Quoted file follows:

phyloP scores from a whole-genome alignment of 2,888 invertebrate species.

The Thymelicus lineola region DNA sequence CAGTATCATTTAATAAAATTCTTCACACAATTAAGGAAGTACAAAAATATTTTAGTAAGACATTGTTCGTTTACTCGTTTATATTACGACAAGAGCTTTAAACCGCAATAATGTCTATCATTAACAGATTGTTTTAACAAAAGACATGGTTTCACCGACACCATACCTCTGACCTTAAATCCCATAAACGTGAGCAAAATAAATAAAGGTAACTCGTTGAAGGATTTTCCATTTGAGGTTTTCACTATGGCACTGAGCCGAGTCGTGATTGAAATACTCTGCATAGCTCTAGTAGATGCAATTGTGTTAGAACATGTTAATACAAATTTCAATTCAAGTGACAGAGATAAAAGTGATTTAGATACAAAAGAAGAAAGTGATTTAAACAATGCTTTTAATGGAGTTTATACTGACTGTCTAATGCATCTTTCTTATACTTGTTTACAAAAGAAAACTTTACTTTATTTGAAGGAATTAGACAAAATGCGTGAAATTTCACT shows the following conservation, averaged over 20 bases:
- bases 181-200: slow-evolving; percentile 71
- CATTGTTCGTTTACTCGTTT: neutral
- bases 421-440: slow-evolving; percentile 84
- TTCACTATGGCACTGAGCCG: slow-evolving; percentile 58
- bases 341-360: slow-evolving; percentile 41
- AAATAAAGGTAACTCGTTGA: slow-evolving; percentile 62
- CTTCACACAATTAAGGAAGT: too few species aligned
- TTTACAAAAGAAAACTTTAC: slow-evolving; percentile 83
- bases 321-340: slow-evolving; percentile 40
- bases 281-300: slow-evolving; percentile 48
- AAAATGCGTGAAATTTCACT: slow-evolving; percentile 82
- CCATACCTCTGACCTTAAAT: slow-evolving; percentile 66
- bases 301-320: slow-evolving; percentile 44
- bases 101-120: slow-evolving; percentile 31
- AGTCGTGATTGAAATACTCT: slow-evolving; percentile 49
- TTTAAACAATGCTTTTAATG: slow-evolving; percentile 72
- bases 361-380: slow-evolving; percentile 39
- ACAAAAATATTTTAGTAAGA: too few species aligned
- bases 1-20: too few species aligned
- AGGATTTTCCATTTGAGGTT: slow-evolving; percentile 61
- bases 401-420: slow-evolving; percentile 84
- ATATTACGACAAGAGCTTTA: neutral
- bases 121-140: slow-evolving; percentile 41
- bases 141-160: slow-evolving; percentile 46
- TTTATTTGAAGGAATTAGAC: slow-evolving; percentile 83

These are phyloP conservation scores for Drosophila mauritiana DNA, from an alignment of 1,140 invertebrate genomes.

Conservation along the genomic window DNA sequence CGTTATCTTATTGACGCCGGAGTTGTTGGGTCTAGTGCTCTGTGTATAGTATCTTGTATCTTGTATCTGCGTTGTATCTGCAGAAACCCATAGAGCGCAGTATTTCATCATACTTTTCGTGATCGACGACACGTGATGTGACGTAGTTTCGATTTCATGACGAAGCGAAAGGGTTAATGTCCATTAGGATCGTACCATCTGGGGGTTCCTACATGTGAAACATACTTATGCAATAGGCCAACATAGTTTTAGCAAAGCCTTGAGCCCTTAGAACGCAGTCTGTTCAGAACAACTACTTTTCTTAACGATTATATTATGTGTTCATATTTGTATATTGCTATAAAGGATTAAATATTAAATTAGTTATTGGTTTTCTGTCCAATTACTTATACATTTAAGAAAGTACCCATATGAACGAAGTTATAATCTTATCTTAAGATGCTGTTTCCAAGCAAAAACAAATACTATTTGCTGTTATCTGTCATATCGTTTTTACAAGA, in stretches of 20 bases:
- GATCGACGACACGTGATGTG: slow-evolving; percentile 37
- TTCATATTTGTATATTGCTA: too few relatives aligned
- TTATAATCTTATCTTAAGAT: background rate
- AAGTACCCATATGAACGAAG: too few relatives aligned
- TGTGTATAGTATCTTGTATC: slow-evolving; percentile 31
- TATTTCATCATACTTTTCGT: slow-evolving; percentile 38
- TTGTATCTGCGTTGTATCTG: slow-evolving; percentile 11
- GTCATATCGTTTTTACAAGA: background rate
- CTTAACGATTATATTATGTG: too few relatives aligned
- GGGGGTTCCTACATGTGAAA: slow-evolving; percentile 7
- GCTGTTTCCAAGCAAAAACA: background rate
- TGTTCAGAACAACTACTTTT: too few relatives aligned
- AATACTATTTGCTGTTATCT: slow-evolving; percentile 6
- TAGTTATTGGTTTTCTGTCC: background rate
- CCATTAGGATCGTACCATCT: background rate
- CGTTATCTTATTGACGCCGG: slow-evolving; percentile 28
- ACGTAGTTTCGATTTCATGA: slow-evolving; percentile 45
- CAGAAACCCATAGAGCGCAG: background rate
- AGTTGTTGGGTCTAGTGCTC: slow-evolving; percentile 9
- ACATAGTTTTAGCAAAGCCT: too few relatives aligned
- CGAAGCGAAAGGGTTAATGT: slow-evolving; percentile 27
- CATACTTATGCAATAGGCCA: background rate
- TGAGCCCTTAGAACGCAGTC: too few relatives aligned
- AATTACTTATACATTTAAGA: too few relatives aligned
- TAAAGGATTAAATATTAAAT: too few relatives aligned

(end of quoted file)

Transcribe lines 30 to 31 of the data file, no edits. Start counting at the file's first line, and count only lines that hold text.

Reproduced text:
- GATCGACGACACGTGATGTG: slow-evolving; percentile 37
- TTCATATTTGTATATTGCTA: too few relatives aligned